When Boris Johnson became Prime Minister in late July, he had a clear intention to up the UK’s Brexit preparations in order to commit to pulling the UK from the EU on October 31. As part of this effort, he appointed Leave campaign mastermind Dominic Cummings as his chief political aide, who was tasked with ensuring a strict regime. Under the new administration the Government introduced Friday night meetings with Government aides and also initiated daily meetings at 8am and 7pm for No.10 staff.
No deal preparation meetings are also held regularly.
The aim was so that Mr Cummings could steer the direction of every adviser, and just one month after the move was introduced it appears the civil service laud the intervention.
Speaking in front of the Public Administration and Constitutional Affairs Committee this afternoon, Mr Manzoni welcomed the new approach saying it had provided the Government with renewed energy and purpose.
In response to a question asking if civil servants are getting “fed up” with making Brexit preparations, he said: “I think one of the positives of a daily preparation meeting is that it does re-inject energy into a system and it has done that quite effectively and the civil service will respond.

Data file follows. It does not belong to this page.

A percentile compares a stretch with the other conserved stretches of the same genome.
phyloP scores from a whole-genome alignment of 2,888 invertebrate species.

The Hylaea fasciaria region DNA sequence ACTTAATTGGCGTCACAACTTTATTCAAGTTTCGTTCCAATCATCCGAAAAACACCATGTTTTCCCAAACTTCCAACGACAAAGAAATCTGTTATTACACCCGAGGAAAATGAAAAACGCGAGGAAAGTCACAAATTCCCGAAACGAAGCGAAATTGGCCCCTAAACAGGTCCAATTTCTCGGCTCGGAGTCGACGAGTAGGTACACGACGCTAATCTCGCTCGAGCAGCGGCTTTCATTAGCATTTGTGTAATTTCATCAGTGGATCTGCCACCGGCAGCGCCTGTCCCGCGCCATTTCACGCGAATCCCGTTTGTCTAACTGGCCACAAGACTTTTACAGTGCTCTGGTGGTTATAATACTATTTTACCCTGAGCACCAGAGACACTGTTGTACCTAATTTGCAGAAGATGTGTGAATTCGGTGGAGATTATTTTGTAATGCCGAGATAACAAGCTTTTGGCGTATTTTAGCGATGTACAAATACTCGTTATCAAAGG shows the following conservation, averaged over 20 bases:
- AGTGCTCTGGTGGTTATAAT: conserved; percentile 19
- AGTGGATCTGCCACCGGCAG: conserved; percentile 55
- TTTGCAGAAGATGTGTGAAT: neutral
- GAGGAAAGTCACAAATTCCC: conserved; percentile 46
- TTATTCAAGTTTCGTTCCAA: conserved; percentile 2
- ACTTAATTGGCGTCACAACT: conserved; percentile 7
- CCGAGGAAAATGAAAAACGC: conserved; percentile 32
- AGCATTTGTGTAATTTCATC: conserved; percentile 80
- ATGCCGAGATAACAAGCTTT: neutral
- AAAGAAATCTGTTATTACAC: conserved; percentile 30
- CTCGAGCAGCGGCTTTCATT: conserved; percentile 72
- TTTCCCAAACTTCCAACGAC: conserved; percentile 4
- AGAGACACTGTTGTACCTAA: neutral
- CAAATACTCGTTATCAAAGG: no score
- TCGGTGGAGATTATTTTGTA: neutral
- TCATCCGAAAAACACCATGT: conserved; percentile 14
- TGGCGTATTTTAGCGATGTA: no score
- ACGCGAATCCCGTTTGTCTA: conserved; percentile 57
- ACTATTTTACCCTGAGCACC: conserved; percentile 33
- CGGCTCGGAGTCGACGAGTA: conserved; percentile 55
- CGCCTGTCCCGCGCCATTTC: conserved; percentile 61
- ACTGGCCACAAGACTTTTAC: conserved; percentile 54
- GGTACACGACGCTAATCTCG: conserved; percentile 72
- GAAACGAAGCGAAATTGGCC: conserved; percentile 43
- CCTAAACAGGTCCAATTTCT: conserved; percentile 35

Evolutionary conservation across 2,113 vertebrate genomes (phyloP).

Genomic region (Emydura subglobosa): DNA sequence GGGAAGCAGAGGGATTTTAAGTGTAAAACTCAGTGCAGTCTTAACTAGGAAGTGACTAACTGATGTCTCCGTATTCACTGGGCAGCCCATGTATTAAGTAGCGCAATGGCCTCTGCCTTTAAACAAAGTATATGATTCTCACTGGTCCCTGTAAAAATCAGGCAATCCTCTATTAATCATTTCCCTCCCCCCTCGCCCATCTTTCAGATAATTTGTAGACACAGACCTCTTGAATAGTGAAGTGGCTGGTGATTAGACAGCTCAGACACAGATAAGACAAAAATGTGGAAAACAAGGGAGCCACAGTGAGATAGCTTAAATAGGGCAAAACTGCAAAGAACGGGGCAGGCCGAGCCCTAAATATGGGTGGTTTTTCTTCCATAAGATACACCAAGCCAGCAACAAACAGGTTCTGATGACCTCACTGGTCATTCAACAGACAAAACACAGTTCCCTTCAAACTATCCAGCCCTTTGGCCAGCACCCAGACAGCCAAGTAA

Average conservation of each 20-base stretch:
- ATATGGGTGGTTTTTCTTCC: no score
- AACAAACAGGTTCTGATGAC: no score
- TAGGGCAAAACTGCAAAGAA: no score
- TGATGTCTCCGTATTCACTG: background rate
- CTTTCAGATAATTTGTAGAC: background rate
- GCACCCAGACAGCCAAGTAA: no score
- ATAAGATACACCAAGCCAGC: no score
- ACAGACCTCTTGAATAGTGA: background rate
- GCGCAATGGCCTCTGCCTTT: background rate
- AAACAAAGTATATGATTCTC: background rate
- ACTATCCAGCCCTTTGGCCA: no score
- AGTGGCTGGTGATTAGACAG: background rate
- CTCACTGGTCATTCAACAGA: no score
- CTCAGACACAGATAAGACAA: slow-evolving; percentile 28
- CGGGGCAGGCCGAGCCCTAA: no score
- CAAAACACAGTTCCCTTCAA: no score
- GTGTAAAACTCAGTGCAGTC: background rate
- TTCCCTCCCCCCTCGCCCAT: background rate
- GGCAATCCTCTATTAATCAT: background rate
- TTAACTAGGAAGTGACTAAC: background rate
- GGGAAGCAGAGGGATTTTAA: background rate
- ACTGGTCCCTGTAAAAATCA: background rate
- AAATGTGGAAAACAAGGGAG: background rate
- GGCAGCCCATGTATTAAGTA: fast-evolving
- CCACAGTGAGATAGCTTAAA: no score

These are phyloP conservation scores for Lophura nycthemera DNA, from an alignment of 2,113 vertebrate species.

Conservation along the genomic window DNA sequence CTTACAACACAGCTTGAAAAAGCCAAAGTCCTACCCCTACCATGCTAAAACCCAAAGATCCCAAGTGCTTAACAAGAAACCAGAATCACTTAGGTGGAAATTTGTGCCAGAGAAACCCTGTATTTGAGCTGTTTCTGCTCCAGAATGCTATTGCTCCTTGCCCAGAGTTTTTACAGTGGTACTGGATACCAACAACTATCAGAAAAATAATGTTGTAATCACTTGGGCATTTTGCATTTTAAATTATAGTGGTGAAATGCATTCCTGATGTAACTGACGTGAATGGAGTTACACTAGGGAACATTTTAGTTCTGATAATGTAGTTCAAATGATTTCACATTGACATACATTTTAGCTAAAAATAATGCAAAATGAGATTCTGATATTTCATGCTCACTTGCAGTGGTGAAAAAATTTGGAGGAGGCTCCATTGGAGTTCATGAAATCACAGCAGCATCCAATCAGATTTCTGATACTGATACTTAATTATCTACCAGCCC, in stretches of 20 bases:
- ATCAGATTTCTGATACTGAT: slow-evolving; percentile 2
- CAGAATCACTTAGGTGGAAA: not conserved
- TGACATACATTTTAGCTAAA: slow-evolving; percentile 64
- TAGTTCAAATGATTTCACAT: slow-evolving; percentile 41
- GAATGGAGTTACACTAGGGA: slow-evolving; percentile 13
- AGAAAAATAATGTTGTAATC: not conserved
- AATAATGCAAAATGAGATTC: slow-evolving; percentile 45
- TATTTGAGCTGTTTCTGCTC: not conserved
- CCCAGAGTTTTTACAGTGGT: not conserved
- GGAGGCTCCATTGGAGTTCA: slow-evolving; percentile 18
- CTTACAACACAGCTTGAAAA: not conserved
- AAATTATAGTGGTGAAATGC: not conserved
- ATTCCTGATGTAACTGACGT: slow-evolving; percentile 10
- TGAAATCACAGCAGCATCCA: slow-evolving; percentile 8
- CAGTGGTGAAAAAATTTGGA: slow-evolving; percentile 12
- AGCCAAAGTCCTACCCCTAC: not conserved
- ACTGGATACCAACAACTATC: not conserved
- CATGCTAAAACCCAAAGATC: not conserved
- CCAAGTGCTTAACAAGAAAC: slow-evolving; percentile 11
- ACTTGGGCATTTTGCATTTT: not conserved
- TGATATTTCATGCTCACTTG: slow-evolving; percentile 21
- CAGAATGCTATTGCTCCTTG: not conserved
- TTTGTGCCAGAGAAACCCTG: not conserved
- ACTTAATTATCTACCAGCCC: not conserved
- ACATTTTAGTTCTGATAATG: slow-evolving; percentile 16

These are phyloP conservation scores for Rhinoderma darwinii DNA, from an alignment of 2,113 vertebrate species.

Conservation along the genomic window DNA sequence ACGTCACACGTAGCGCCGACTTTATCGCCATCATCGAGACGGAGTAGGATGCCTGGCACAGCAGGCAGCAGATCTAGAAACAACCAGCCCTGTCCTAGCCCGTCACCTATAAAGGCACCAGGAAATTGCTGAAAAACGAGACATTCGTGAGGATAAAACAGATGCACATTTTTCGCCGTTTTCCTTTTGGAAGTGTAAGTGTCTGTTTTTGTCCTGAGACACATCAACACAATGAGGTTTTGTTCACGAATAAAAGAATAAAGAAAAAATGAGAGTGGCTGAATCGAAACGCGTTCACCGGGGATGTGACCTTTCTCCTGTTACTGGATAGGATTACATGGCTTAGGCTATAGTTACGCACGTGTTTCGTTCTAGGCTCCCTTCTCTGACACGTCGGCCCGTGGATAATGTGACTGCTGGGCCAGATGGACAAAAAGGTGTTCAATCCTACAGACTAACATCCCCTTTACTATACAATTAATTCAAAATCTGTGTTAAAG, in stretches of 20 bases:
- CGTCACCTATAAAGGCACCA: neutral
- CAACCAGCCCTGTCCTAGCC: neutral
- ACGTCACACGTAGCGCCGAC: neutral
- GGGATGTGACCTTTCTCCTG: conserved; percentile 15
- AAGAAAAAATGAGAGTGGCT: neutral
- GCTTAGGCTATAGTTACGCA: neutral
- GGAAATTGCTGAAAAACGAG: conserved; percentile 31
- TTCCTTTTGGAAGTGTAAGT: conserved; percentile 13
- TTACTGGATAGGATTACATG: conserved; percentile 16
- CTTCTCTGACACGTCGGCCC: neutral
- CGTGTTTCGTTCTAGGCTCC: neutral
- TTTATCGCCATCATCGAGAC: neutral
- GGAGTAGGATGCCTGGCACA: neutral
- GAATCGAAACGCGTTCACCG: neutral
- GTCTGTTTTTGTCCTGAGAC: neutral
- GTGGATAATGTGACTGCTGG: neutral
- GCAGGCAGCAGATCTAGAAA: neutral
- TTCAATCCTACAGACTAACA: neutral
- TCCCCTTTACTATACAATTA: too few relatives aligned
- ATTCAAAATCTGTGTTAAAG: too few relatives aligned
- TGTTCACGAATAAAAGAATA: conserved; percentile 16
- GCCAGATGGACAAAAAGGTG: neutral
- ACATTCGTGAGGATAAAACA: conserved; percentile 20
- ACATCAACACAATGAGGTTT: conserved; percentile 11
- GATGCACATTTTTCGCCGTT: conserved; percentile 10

The daily meetings are in contrast to Mr Johnson’s predecessor Theresa May’s handling of Brexit – who failed to maintain rank among ministers and aides alike.
Mrs May seldom held meetings with Government officials, and the ramping up of efforts under the new Prime Minister represents an entirely different approach.
Mr Cummings firm approach has already been subject to a tirade of criticism for leading the Brexit agenda and he received a backlash for publicly sacking Sajid Javid’s special adviser after a furious row.
After Mr Cummings accused Sonia Khan of helping Remainers and engaging with Philip Hammond, who she worked for while he was a cabinet minister, she was marched out of No.10 by an armed police officer.
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“Mr Speaker, the Vote Leave campaign and Number 10 doesn’t care about rules.
“They didn’t care in 2016 and they don’t care now about the law.
“Mr Speaker, we must stop them, because the stakes quite frankly, are too high.
“The Prime Minister and his Vote Leave cronies are not above the law.
“The law must stop this dictatorship and Parliament must stop this Prime Minister acting like a dictator.
“Even the Prime Minister’s own ministers cannot trust him.”
Former attorney general Dominic Grieve’s demand for all written and electronic contact about the temporary suspension of Parliament and Operation Yellowhammer documents since July 23 to be released was approved by 311 votes to 302, by a majority of nine.
The vote is binding on the Government and will require all correspondence and communications, including WhatsApp, Telegram, Signal, Facebook messenger, private email accounts, text messages, iMessage and official and personal mobile phones connected to the Government to be handed over.
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